Netflix spent $15bn on content last year. The BBC's total content budget was $3bn.
US content budgets were always bigger (bigger market!) but they've exploded in recent years. And in the past they sold the output to UK broadcasters, but now they go direct
Netflix and Amazon are now spending as much on original content as any of the traditional US media companies. And going direct.
On some measures Netflix is spending more on content than ALL broadcasters in the UK, France, Germany, Spain and Italy combined.
That is one reason for charts like this. 16-24 year olds in the UK probably now spend more time watching Netflix than *all* live TV. I love the BBC, but this raises a lot of big questions.

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More from @benedictevans

21 Feb
A meta-observation: almost all the tech people I follow that hate Facebook and think it's absolute evil also think it did the right thing in Australia (barring it screw-up in blocking news that's not news.)
)This is a useful litmus test - does someone endorse a terrible, incoherent and irrational law, that undermines the whole basis of the web, because today it’s being aimed at people they hate?)
Three principles 1: don’t endorse a terrible law because it hurts people you hate and helps people you like
Read 5 tweets
20 Feb
Yes. Stands on principle. "You can't make people pay you to link to you" is about as basic a principle of the web as you can possibly get. FB could have copied Google, fudged a 'news showcase' and bunged the newspapers $50-100m. That would be the pragmatic path
Google has now signalled that every newspaper on earth should try to squeeze a payout from them, while FB has taken a huge PR hit in saying no, links are free.
Meanwhile, anyone anywhere on earth who is thinking of a new social app will now start from the presumption that they should not under any circumstances let people share links to news. (What - you thought this was just about 'big tech'?)
Read 5 tweets
19 Feb
US 2020 ecommerce numbers are out. Three years of growth in three quarters: ecommerce share rose from 17% in Q4 2019 to 20% in Q4 2020
If you treat food sales separately, since that needs such a different logistics model, ecommerce was 25% of US retail.
This puts the UK a big step head of the USA: after some deep lockdowns, UK ecommerce is now 30% of retail (and 40% excluding groceries)
Read 4 tweets
19 Feb
I will wait for UK lawyers to explain implications of the Uber judgment. But as far as I can tell, the question was "when you drive for Uber, are you working for Uber or for the passenger?" Seem pretty clear you're working for Uber, IMO.…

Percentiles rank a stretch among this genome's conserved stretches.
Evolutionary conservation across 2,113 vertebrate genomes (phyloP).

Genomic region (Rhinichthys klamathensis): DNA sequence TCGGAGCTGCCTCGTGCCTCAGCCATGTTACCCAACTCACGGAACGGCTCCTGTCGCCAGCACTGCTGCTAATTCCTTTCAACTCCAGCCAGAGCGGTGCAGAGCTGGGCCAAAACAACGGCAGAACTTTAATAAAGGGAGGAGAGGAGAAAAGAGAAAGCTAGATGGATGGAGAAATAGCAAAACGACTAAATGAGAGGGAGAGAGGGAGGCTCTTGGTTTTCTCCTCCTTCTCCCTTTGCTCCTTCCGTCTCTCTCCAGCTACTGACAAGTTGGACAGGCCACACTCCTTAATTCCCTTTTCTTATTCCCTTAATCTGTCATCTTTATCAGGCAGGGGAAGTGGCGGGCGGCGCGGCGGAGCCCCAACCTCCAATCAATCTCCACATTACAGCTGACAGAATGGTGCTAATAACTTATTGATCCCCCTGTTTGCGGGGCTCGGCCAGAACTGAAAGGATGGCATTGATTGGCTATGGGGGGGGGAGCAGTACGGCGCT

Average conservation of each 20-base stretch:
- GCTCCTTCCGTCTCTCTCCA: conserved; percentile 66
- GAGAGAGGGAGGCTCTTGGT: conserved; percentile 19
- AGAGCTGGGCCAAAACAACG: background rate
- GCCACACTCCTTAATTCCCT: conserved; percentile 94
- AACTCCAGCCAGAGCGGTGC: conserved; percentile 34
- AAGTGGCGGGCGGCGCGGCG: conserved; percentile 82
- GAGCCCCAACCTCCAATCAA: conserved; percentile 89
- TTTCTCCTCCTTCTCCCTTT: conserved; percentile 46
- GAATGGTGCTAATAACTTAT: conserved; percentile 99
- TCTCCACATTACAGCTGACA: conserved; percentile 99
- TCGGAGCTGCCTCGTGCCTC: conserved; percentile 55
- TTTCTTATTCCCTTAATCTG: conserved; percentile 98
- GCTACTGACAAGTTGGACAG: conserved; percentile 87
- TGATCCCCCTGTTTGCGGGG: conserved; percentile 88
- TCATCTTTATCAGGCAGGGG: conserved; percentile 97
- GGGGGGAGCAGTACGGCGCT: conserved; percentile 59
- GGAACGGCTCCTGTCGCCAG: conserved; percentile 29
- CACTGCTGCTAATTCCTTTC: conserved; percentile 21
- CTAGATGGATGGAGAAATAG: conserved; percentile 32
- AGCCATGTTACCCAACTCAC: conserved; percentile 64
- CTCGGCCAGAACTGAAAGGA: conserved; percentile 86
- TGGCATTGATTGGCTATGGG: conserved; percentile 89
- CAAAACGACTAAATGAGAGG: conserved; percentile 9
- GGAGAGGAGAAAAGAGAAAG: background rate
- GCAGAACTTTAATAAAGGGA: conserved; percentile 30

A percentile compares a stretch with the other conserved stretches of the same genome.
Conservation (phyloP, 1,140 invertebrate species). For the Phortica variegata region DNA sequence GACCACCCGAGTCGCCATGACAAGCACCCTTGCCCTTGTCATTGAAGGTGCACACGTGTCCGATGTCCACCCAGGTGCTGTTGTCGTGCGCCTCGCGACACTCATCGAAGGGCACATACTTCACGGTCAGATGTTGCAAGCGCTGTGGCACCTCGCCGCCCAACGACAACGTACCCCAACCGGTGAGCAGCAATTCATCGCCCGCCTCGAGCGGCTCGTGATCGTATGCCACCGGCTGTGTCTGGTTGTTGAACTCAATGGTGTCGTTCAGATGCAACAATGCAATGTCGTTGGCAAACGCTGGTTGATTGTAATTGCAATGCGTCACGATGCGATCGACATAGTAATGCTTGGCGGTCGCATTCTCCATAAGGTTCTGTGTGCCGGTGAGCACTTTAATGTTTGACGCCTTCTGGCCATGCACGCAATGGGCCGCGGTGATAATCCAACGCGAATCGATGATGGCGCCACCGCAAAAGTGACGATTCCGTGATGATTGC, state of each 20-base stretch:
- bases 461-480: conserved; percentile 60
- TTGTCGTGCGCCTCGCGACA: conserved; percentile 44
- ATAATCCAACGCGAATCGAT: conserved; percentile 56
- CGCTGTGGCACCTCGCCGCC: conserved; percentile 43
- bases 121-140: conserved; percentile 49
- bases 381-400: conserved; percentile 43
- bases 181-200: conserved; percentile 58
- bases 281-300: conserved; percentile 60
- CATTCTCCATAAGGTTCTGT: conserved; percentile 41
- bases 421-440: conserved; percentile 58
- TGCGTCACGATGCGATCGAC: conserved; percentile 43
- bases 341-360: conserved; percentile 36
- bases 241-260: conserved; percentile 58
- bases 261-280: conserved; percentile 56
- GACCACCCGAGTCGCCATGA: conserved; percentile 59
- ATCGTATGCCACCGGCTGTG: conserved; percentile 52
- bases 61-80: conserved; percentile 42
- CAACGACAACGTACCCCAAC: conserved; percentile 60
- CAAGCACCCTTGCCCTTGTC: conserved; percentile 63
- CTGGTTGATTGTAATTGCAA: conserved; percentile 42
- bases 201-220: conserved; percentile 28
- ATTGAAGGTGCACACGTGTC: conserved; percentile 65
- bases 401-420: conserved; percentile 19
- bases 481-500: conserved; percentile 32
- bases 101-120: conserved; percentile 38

(Also part of the judgement: "you can't get out of that with a click-though document making drivers agree they're not working for you if really, they are")
Three options
1: Uber makes drivers workers - can it still make money?
2: Uber changes the model to fit. That necessarily means less ability to sanction bad passengers or bad drivers. That looks more like a minicab
3: Uber pulls out and we revert to the minicab model
Read 4 tweets
19 Feb
The interesting question about Facebook/ Google/ Australia is not simply that this is a staggeringly stupid law. Rather - how far do other governments decide it’s a good idea to make linking cost money, and how much of a mess and distraction does that create?
I would put this law in the same category as California’s AB5, which tried to categorise Uber drivers as employees and accidentally banned all freelance work - so obviously bad that it can’t stand. But bad ideas can still do a lot of damage.
So far, everyone has done the wrong thing. The Australian government took a terrible idea and wrote an confused law full of impossibilities. Google gave in to extortion - Facebook wanted to show what taxing links would actually mean but probably overshot. But what next?
Read 4 tweets
18 Feb
Paying for news. If you want new taxes on the internet, and to subsidise news, do that. But you should be honest and debate it on that basis, instead of basing it on entirely imaginary, Alice-in-Wonderland theories of internet economics.”…
There is an extraordinary kind of wilful blindness in the novel competition theory that's deployed here. "Let's ask the hypothetical - if Google and Facebook had less market power- would they pay to link?” You don't need a hypothetical - you can just LOOK AT THE ENTIRE INTERNET
No-one pays to link. No-one has ever paid to link. This was nothing to do with market power.
The honest argument would be 'we could never charge for links because the intent was too decentralised, but now there is someone big enough that we can try to make them pay'
Read 4 tweets

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